SALEM, Mass., Feb 26 (Reuters) - A Massachusetts judge sentenced a teenager convicted of raping and murdering his high school math teacher to serve at least 40 years in prison, and the victim's father called the killer "pure evil."
Philip Chism, 17, was convicted in December of killing Colleen Ritzer, a 24-year-old math teacher at his suburban Boston high school. The sentence of life in prison, with the possibility of release after 40 years, was less than the 50 years prosecutors had asked Essex County Superior Court Judge David Lowy to impose.
"When something terrible happens, people will often say, 'It could always be worse,'" Lowy said. "It is difficult for this court to imagine what could be worse for an individual and family to endure than the brutal murder of Colleen Ritzer."
Chism was a 14-year-old freshman who had just moved from Tennessee when he killed Ritzer, cutting her throat with a box cutter and using a recycling bin to dump her body.
"I will never forgive him. He is evil, pure evil," father Tom Ritzer said. He was one of nine friends and family members of the victim who spoke at the sentencing.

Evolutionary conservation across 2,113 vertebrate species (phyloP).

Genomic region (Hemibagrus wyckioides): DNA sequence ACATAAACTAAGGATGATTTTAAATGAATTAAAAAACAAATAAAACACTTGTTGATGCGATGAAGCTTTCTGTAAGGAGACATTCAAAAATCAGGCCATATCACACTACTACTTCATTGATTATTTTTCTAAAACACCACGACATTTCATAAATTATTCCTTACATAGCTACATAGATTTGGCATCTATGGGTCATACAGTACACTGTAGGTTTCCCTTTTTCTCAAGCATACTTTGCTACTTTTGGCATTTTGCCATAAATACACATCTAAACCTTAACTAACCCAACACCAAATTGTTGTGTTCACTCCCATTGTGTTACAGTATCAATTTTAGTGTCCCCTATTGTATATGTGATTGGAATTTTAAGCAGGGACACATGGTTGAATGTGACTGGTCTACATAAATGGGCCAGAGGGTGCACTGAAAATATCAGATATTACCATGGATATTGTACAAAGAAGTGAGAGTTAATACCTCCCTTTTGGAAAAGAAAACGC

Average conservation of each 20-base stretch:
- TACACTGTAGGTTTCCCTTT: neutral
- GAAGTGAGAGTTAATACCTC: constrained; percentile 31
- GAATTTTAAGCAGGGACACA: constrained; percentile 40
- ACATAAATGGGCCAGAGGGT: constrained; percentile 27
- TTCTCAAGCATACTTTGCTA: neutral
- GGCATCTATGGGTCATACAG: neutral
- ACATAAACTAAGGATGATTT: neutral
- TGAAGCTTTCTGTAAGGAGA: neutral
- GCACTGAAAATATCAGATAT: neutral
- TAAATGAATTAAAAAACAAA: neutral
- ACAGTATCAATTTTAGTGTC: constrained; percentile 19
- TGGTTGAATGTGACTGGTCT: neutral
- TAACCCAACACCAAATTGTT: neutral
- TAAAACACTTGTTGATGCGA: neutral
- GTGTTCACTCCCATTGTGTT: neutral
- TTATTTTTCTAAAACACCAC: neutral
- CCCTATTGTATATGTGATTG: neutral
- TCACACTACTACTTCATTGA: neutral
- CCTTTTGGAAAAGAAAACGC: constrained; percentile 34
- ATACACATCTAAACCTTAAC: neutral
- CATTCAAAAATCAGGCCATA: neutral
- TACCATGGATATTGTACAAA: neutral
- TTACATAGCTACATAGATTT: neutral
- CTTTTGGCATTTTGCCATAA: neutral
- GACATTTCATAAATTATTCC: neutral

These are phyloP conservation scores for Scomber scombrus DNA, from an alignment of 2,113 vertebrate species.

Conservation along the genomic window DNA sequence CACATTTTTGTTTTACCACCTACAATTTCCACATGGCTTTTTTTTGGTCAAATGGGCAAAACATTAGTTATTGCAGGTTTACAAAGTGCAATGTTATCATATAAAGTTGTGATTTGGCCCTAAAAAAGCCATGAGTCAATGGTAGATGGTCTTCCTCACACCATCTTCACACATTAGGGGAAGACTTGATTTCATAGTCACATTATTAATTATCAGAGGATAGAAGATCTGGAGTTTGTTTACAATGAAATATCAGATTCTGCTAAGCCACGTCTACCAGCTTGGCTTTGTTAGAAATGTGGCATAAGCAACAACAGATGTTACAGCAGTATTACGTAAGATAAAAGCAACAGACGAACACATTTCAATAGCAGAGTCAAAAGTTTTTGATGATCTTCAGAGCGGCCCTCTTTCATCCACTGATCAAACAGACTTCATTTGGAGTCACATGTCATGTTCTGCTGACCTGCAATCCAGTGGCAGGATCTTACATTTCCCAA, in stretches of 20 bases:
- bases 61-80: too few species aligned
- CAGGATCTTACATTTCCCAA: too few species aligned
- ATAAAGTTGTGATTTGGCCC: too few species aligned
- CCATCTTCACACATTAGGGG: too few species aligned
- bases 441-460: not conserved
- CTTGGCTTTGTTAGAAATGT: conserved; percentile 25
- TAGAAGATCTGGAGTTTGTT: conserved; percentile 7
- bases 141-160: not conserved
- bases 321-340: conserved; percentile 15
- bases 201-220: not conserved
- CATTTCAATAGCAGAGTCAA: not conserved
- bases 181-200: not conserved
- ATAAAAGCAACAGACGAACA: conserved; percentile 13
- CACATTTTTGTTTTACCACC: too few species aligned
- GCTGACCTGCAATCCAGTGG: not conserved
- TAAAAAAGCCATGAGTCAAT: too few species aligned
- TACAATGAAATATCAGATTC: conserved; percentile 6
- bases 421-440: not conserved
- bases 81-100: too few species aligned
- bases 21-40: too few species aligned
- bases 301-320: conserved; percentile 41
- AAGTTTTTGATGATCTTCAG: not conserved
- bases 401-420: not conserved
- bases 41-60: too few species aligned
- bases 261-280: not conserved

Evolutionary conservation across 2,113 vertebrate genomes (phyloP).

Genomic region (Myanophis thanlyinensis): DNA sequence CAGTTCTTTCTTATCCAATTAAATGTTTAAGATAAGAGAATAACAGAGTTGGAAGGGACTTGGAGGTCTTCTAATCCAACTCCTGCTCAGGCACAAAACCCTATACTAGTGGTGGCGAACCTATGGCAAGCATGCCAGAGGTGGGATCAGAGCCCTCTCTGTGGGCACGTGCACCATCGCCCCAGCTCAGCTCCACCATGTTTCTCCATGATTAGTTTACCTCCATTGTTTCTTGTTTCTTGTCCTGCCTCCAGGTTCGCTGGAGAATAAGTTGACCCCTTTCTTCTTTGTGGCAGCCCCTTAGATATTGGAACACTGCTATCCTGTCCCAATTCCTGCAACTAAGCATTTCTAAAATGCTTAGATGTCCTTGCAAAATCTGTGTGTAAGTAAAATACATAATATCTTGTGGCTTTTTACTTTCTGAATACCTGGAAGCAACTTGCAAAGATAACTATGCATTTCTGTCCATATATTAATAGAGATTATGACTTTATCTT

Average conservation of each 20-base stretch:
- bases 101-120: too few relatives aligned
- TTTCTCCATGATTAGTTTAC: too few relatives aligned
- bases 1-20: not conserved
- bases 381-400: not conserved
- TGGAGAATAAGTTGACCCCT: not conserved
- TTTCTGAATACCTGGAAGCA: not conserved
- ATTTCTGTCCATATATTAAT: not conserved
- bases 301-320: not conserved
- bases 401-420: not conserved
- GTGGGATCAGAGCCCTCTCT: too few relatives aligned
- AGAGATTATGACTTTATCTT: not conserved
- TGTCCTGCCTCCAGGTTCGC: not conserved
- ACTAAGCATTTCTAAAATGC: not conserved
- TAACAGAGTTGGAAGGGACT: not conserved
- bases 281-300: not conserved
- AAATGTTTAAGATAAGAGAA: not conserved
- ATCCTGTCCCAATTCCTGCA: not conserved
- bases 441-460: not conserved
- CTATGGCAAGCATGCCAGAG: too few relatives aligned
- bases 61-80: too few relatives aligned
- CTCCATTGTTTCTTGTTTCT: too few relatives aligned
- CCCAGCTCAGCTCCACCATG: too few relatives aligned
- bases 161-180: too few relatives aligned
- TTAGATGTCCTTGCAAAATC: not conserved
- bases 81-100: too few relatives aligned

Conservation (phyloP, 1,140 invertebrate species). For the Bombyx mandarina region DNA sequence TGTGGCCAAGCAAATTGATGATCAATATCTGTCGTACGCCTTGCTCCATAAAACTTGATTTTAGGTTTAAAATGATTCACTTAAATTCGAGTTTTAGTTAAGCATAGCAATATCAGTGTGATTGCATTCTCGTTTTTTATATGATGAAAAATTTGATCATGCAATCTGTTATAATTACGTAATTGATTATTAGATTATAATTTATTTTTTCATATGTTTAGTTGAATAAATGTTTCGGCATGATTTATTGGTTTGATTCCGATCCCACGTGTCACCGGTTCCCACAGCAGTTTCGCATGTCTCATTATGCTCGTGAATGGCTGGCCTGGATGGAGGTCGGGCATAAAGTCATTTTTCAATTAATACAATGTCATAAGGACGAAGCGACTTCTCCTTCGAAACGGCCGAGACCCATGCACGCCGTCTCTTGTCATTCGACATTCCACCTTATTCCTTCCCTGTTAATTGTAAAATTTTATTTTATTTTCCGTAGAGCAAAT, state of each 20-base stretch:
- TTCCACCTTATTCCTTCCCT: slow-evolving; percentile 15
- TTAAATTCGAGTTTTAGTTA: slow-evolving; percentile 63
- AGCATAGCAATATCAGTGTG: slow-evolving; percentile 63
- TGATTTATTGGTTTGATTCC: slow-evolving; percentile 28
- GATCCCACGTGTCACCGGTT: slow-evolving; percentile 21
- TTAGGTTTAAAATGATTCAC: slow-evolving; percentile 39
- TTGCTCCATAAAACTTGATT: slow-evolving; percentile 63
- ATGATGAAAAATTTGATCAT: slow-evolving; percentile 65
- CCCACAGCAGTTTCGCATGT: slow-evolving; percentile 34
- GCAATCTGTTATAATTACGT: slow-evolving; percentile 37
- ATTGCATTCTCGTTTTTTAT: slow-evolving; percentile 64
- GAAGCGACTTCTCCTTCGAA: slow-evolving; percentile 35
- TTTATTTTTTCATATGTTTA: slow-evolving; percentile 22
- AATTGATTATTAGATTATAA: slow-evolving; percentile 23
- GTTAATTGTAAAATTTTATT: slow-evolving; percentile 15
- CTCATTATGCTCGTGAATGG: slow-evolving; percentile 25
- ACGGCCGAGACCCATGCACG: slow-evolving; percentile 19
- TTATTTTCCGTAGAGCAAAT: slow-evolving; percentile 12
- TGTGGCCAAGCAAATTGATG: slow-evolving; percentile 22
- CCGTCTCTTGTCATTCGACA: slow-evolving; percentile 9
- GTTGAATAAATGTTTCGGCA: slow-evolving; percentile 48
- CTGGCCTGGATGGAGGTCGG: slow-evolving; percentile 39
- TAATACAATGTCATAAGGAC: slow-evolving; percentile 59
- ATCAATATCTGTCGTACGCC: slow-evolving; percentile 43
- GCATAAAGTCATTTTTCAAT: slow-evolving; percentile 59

Chism's attorneys had asked the judge to make him eligible for parole when he turned 40.
"Witnesses ... testified that he was nice, respectful, kind," said public defender Susan Oker. "So what happened? We stand here today not understanding."
Chism's mother expressed sympathy for the Ritzer family.
"Words can't express the amount of pain and sorrow these past two and a half years have been," Diana Chism said. "There is no one who has suffered more than the Ritzer family."
Hours after murdering Ritzer, who had stayed late to help students, Chism was found wandering along a state highway carrying a bag containing Ritzer's identification and the box cutter.
During the trial, defense attorneys did not deny that Chism had attacked Ritzer but contended he was not criminally responsible for his actions due to a long-undiagnosed severe mental illness that was aggravated by the move.
The trial was occasionally delayed by Chism, who was once observed beating his head on a floor, and at another point, refused to return to the courtroom, telling his lawyer he was "about to explode."
(Reporting by Ted Siefer; Writing by Scott Malone; Editing by Bernadette Baum and Cynthia Osterman)
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